Here in Oaxaca, it’s about 25-30 degrees Celsius by day and a cooler 15 degrees by night.
Here in Oaxaca, the yellow light bulbs cast colorful shadows on the deteriorating building walls. There is no building taller than two stories, except the many churches of course. Houses come in all sorts of marvelous colors, some boast an elite facade and you just know there is an amazing garden beyond their gates. And others boast a more modest appearance, usually the gate is open and amazing eyes smile at you as you try not to spy.
Here in Oaxaca, they have pulled up all the flowers in the plazas and replaced them with endless amounts of “Noche Buena” – the red plant that has universally taken over the Christmas celebrating world. There are multitudes of native women and children selling beautifully handcrafted materials, shirts and blankets. The men sell neon lit trinkets that blind you and think you’ve been resurrected into the future. Everywhere you look there are heaps of shaped balloons, with a little vendor peering at you through the mass with an eager face.
Here in Oaxaca, on Wednesday nights the old couples gather in front of the church and dance “Danzon” – a traditional Cuban dance. And everyone else stands around and watches them with large smiles. The audience hugs and kisses each other as they watch and learn from their elders.
Here in Oaxaca, the cars have the right of way.
Here in Oaxaca, there is an old district not so far from the center of town called Xochimilco (pronounced “Sochimilco”) where I am now living. There are old cobble streets and all my neighbors seem to make traditional fabrics (and I think they are all related). Down the block is yet another church, where every weekend they have an organic market – tostadas, fried bananas, breads of all shapes and flavors, honey, tamales, fresh squeezed orange juice and coffee. Perfect for a Saturday almuerzo with my new roommates.
Here in Oaxaca, the water comes three times a week to my house. It travels through the old aqueduct and up through a tube to a large black container sitting on top of my roof. Water is scarce here and people are resourceful. We recycle water and use various blue buckets of used water from the shower and washing machine to make the water in the toilet go down. We do have a flusher, which works, but we only use in the case of need. They are tearing up the street just in front of my house and the tube which brings us our water just broke today. We have a small reserve on the roof, but we can’t do laundry until it’s fixed.
Here in Oaxaca, there are no trash containers. Three times a week a truck will pass by your house to pick up your trash, but if you don’t make it on time then you can pay someone to take it away for you. All the trash and recycling goes in one container. Yet, strangely, in my house we separate trash from compost and plastic (but only plastic bottles…other types of plastic go with “trash”). I’m still trying to figure out why we do that.
Here in Oaxaca, there lives a large dog that is kept in a small patio below my window. His owners never take him for walks and for the most part he sits there daily on a metal leash. I try not to blame him when he barks insistently, but his 15 minute long intervals of loud barking (while simultaneously growling deeply) while I am trying to sleep is becoming a real nuisance.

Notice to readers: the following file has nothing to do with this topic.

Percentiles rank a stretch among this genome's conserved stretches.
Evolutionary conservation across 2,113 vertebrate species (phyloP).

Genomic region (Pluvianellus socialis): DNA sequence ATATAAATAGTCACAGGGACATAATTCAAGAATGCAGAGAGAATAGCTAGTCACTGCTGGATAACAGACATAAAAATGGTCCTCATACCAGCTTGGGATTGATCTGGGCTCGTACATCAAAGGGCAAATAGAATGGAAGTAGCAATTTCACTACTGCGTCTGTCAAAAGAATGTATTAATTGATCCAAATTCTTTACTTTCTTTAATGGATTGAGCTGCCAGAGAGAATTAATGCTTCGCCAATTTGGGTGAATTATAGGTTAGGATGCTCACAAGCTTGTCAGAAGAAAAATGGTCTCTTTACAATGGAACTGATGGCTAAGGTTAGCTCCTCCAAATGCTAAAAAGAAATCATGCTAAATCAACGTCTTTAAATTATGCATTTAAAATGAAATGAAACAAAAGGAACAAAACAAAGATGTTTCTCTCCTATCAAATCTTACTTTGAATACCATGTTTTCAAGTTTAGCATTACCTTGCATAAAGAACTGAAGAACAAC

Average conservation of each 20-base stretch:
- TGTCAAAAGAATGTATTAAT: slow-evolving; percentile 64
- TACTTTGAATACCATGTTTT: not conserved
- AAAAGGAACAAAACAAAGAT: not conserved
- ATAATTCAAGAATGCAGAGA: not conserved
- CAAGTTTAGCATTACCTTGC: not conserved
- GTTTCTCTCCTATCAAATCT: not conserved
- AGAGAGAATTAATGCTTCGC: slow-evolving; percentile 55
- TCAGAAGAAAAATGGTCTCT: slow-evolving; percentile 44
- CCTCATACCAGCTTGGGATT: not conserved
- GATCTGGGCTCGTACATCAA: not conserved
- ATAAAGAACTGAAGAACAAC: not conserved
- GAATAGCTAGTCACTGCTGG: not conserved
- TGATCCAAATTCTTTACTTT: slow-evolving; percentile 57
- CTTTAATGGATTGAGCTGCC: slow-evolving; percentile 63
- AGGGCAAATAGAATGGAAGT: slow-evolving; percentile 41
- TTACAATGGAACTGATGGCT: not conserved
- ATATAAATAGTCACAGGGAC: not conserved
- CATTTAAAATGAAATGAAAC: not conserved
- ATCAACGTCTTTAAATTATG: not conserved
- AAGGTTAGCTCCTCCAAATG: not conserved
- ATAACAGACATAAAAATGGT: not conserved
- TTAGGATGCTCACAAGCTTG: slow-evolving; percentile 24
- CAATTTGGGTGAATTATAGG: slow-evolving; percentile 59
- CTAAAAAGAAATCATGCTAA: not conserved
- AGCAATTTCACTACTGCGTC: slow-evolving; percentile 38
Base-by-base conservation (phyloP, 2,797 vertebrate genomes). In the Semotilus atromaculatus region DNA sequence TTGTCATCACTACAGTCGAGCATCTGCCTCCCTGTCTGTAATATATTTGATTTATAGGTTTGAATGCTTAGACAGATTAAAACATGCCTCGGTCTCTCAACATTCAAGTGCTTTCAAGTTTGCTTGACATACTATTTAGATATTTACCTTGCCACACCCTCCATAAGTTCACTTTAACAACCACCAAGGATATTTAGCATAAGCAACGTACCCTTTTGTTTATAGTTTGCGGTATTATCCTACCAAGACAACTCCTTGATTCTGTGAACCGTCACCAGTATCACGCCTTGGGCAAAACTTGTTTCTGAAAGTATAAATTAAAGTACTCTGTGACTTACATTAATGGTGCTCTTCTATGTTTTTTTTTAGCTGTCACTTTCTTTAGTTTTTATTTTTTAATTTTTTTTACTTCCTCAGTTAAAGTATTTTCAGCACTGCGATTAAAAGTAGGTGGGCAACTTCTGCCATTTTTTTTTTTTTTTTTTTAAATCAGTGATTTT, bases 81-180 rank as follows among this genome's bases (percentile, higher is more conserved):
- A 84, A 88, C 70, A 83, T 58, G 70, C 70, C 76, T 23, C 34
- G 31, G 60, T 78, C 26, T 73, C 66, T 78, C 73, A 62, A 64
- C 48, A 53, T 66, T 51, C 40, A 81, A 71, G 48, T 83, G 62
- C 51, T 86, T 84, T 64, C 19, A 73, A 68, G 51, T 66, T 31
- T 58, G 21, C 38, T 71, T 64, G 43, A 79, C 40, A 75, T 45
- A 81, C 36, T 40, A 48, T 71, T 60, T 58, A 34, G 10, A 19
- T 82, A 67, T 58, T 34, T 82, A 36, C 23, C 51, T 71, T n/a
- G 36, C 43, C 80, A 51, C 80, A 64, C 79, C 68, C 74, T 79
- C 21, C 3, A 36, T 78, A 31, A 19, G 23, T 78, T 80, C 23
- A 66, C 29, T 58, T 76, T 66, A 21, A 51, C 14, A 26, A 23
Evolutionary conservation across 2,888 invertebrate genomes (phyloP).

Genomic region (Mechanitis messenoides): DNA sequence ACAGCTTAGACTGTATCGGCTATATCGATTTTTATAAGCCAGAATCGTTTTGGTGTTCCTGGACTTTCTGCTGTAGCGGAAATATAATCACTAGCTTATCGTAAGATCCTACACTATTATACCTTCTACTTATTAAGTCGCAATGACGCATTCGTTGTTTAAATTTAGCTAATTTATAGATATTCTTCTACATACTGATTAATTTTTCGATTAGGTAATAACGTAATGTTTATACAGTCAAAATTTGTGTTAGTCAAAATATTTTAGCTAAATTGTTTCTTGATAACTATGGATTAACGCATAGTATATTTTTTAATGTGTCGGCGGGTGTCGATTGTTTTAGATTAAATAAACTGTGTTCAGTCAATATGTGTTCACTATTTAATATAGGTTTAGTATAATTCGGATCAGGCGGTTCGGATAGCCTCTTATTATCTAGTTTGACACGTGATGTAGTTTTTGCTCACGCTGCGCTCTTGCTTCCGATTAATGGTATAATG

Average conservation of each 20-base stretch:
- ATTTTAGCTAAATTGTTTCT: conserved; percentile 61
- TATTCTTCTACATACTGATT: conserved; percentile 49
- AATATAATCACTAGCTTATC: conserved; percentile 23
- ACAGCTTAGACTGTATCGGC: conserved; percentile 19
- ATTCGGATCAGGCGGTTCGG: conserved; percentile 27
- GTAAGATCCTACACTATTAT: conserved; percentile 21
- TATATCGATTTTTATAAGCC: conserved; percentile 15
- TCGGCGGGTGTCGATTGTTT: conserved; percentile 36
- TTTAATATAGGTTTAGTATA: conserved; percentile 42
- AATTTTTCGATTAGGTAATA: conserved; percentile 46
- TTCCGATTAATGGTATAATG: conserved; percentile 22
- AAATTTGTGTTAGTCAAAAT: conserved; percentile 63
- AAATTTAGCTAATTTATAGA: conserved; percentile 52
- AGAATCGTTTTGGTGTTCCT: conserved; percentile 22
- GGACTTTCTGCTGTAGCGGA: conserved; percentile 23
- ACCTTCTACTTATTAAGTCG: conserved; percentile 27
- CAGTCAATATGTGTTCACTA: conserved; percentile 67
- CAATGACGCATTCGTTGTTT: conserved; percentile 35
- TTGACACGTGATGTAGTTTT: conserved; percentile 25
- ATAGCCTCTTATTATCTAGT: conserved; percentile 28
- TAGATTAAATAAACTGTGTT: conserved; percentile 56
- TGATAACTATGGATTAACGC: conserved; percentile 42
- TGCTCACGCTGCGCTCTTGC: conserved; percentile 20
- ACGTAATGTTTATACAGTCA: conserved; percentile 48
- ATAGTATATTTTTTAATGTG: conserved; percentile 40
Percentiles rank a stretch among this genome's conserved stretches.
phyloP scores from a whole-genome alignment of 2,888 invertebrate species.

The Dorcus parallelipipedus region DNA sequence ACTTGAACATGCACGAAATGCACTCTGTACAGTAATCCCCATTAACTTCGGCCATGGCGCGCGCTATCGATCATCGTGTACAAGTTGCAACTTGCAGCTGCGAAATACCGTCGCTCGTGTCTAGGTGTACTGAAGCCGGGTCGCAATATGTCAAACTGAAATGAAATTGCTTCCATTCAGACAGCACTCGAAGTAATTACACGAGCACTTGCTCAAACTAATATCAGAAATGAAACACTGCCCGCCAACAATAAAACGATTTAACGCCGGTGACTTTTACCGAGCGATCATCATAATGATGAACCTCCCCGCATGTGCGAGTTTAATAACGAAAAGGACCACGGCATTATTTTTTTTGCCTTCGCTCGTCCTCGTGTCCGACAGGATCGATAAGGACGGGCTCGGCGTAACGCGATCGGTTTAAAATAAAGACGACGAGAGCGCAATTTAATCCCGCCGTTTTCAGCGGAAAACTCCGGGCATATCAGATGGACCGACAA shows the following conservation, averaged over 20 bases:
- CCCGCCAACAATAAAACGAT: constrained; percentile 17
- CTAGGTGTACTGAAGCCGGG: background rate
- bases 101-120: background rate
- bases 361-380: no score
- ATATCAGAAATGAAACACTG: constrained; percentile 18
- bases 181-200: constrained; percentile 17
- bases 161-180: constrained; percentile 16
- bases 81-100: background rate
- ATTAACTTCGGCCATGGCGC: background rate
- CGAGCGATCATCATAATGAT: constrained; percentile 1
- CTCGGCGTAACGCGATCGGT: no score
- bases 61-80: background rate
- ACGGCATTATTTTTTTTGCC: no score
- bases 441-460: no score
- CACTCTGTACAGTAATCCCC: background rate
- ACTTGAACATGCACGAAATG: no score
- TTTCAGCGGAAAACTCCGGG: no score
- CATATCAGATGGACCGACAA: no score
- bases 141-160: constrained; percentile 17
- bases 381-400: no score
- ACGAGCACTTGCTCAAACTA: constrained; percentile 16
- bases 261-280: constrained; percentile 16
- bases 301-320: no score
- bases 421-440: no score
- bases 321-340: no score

Here is Oaxaca, we are surrounded by mountains. They branch up long and wide along the horizons of scattered rooftops and phone lines.
Here in Oaxaca, there are a large variety of ants. And they seem to prefer walking along my walls and floor rather than outside on the pavement.
Here in Oaxaca, a nice house with a garden costs about $400 USD / month. A rented room near the center is about $100 USD. Yet groceries and everything else seems to be quite expensive, and not all that accessible by foot.
Here in Oaxaca, Mezcal is more popular than Tequila. They come from the same plant but are very different in taste. I’m still on the fence about which is my favorite…
Here in Oaxaca, the lemons are actually limes.
Here in Oaxaca, they speak a different Spanish than they do in Spain. For the most part their accent and pronunciation is simpler and more comprehensive than Castilian Spanish. However, they confuse me with their slang and the formal usage of Ustedes. The words of choice are: all versions of chingar, chido, no mames, que padre, que madre, guey. Apartments are called departamentos and buses are called camiones. Cervezas are called something like chevas and manzanas are called cuadras. It is forbidden to use the word coger, which unfortunately in Spain we use for just about everything from “to take” to “pick up”, but here means “to fuck”. I unfortunately asked a new mother, “puedo coger a tu bebe?” – I wanted to pick up her baby and hold him in my arms – but what she understood was something along the lines of pedophilia.
Here in Oaxaca, there is a happy Gringa soaking in her new surroundings. She feels lost, but in the good type of way. She feels exhausted, but from actually working hard and feeling like sleep and weekends are well deserved. She feels full most of the time, as she can’t get enough of the good cuisine. She feels inspired, and wants to write and cook and dance. She feels overwhelmed by her new job and the expectations of her performance, but is for the first time in a long while that she feels motivated and challenged. She feels adventurous, and has some trip planning to work on. Most of all, she feels like coming here was a good decision.